Lance Guma: Hallo Zimbabwe and thank you for joining us on Behind the Headlines. Last month in May, we spoke to Jane Dongo, a niece to the late Strover Mutonhori, and in SW Radio Africa’s on-going exposé of the 1999 murder of Strover Mutonhori we continue with the interview with Jane. This is the concluding interview; last month was part one and this is part two of that particular interview investigating what really happened. Thank you for joining us once again Jane.
Jane Dongo: Thank you very much.
Guma: Last time we spoke, there was the issue of the letter; I believe it was written by Kembo Mohadi to Strover Mutonhori. Can we pick up on that this particular week and its significance?
Dongo: It was the last week of February, that is 1999 when Mutonhori had come to Harare when he was off-duty and I remember very well, according to that letter because the letter was written by Kembo Mohadi. He cannot deny it, he wrote it in his own handwriting. If it was going to be proved, his handwriting, the authenticity of the handwriting, I’m quite sure and he signed it “KB”; Kembo Mohadi signed that letter. It was written on our usual writing, not writing pads as such but the writing pads which are lined like a note from a school writing book.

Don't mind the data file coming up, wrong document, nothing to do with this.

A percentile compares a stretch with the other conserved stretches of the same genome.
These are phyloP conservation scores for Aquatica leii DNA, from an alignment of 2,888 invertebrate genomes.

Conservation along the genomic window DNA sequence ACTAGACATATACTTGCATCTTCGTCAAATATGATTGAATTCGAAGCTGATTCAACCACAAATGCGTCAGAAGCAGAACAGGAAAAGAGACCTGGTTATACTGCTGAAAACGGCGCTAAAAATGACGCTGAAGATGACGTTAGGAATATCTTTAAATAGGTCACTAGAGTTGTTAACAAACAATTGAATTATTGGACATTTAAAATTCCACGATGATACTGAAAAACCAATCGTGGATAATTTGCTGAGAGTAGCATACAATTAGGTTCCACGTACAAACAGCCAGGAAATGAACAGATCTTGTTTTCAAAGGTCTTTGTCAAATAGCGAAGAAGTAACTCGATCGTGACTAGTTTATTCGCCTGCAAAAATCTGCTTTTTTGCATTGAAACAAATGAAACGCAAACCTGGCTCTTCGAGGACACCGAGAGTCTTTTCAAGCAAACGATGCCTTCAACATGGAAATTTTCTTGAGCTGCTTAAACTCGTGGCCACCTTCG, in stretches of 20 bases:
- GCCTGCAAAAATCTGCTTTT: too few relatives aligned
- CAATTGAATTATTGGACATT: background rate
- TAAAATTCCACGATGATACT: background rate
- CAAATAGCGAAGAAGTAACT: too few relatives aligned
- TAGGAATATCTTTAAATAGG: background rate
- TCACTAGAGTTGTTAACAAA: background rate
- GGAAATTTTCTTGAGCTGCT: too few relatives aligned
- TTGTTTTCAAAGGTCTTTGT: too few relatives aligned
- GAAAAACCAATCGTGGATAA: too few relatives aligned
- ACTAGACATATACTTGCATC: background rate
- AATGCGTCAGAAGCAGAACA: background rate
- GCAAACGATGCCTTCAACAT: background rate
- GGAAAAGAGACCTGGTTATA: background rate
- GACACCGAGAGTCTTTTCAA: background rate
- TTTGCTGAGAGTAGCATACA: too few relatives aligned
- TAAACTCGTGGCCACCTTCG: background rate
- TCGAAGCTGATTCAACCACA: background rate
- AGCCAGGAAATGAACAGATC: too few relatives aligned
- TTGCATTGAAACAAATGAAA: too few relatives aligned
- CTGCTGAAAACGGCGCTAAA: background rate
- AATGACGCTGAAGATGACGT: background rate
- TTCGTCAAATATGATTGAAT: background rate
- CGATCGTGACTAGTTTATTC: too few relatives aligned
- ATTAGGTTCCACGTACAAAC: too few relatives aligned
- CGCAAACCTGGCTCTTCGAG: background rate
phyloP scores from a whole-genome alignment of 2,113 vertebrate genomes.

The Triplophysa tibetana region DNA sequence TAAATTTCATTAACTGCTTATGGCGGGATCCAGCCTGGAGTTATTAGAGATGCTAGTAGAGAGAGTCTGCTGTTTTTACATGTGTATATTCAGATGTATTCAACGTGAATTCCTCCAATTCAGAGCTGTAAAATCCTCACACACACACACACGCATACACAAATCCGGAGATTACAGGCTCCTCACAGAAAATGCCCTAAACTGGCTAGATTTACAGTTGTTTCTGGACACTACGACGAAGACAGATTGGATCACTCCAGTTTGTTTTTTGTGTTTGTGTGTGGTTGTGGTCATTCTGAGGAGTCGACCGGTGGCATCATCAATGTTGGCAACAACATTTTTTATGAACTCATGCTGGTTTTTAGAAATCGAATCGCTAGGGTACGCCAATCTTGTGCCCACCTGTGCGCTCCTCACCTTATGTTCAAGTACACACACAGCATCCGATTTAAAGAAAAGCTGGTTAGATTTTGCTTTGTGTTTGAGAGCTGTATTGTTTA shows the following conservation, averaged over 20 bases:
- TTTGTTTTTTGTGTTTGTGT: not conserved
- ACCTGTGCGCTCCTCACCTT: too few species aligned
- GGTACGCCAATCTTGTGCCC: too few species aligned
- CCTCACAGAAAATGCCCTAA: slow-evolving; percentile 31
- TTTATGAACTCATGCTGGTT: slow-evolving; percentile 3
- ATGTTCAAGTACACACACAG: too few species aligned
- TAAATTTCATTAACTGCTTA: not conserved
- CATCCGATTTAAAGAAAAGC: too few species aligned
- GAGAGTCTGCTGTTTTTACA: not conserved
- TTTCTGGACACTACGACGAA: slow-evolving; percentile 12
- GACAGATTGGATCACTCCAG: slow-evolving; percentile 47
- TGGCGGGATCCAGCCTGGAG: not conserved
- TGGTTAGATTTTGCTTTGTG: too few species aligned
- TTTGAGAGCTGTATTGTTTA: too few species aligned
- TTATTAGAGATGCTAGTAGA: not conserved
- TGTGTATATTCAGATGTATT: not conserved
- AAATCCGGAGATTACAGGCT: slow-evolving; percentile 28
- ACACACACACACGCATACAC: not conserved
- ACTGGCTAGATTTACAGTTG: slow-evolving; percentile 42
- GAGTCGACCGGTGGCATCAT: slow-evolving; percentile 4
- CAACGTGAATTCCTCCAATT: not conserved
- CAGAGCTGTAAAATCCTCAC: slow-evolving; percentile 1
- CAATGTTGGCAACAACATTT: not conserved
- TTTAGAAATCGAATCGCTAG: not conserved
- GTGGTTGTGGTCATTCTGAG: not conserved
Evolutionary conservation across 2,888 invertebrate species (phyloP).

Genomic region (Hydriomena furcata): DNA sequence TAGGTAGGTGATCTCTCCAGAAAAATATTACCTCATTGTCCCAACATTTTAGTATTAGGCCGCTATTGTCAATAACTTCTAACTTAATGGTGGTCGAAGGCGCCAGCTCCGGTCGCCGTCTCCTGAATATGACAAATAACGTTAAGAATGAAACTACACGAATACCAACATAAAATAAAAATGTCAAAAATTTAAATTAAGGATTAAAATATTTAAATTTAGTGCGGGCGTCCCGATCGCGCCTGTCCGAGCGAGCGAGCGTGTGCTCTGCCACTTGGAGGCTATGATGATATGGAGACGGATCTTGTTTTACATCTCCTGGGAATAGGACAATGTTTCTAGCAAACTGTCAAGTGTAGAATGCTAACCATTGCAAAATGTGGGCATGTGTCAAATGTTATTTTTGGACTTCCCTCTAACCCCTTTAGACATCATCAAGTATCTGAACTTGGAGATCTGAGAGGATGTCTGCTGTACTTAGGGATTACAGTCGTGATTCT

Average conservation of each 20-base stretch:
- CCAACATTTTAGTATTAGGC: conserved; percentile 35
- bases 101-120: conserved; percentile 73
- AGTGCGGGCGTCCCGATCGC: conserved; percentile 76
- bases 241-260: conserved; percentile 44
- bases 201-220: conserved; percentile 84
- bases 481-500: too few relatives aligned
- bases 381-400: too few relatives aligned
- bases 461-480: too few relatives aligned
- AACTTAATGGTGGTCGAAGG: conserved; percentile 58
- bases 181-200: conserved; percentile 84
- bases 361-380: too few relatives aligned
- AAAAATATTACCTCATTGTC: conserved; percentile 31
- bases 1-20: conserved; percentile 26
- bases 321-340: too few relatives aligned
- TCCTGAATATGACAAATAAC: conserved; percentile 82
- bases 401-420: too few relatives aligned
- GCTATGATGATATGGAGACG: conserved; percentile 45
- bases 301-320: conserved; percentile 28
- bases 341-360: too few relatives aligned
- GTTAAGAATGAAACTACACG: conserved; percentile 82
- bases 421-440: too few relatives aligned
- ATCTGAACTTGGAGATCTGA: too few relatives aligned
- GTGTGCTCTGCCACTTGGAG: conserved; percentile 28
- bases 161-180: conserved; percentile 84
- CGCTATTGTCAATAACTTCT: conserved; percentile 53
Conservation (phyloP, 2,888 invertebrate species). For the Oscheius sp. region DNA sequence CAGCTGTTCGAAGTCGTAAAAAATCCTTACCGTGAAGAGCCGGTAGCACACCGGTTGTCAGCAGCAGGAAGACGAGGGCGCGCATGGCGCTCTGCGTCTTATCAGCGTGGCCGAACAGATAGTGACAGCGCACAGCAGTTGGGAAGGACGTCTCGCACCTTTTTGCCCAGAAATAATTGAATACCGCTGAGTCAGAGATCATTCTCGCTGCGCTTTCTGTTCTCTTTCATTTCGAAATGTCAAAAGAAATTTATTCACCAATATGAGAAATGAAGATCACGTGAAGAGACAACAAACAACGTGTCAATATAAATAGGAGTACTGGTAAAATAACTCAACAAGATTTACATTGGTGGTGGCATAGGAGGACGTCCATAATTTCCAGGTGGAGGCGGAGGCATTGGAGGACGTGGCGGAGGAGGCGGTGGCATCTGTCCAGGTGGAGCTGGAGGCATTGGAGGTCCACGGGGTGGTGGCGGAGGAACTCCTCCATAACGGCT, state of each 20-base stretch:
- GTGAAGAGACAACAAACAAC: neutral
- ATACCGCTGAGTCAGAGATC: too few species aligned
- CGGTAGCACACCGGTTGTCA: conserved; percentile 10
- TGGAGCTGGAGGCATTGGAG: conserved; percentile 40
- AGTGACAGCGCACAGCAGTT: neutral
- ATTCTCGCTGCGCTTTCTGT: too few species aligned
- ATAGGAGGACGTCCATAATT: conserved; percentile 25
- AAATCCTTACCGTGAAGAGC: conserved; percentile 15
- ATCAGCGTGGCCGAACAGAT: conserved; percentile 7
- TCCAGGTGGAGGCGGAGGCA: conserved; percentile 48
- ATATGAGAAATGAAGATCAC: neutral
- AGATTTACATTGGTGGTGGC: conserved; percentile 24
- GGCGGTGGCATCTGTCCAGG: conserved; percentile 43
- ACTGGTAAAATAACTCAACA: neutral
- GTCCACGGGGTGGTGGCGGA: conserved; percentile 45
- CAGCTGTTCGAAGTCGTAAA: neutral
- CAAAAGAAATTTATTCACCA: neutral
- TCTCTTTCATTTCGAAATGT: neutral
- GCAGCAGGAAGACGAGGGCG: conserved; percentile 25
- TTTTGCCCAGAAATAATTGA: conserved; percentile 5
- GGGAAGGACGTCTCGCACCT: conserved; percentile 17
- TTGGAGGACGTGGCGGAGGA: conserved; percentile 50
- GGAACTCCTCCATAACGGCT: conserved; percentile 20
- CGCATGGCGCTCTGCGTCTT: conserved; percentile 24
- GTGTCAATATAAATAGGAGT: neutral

Guma: What was the letter saying?
Dongo: We took that letter after maybe I think after a month or so, we took the letter to the Independent; I’m quite sure that paper is the first paper which publicized the letter and we were in that office, he was contacted, he denied it and they went on to say oh, oh we’ve got a letter.